# B De Broglie

1. Aug 24, 2016

### Thejas15101998

In the De Broglie equation : λ = h / (m v) what happens when the velocity of an object is zero? I see that we get ∞ wavelength . It is not making any sense to me. Could anyone please help me. Lets take the object to be a tennis ball say.

2. Aug 24, 2016

Staff Emeritus
Why don't you put some numbers in. For v, uise one micron per century. That's pretty close to zero.

3. Aug 24, 2016

### Thejas15101998

why not zero itself for velocity? What is the significance of infinite wavelength? what does it convey?

4. Aug 24, 2016

Staff Emeritus
I was trying to teach you something, But never mind.

5. Aug 25, 2016

### vanhees71

De Broglie's theory is outdated for about 91 years now. Why do you bother with it. The right place to start is non-relativistic quantum mechanics, which you can formulate as "wave mechanics" a la Schrödinger. Then think about the question, whether there is a state represented by a momentum eigenvector. Note that wave functions can only represent true states if they are square integrable, i.e., for which you can normalize the wave function such that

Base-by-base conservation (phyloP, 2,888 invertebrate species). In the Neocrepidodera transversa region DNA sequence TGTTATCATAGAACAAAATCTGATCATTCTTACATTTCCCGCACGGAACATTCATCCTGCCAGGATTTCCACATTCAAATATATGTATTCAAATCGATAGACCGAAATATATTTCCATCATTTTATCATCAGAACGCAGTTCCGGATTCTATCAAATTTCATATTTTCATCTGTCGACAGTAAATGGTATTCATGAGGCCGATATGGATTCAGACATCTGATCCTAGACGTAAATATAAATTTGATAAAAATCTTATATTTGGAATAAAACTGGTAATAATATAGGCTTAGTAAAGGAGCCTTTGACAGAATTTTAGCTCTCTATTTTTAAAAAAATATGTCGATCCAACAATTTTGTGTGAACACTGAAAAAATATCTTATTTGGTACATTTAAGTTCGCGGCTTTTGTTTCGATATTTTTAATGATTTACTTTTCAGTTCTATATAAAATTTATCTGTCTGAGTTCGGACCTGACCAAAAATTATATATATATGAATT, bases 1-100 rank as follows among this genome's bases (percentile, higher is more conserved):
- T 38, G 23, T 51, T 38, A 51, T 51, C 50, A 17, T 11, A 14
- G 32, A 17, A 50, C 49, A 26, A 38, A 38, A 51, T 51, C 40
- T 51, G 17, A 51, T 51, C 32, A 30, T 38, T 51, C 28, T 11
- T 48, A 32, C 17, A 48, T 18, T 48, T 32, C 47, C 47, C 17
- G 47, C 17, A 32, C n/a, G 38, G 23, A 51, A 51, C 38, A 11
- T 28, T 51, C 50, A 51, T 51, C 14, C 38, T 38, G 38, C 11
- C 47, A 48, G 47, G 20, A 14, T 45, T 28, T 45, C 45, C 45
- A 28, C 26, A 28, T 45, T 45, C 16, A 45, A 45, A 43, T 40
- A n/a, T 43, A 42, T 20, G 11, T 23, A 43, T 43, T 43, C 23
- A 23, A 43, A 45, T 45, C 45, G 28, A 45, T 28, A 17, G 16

$$\langle \psi|\psi \rangle=\int_{\mathbb{R}^3} \mathrm{d}^3 \vec{x} |\psi(\vec{x})|^2=1.$$

6. Aug 25, 2016

### Demystifier

The De Broglie relation makes sense only when combined with Heisenberg uncertainty principle. If velocity v is known with certainty (be it 0 or any other definite value), then position is totally unknown. The infinite wavelength (or any other well defined wavelength) expresses the fact that the particle can be found anywhere.

In a realistic situation the velocity is never known with absolute precision, and consequently the wavelength is also not known with absolute precision.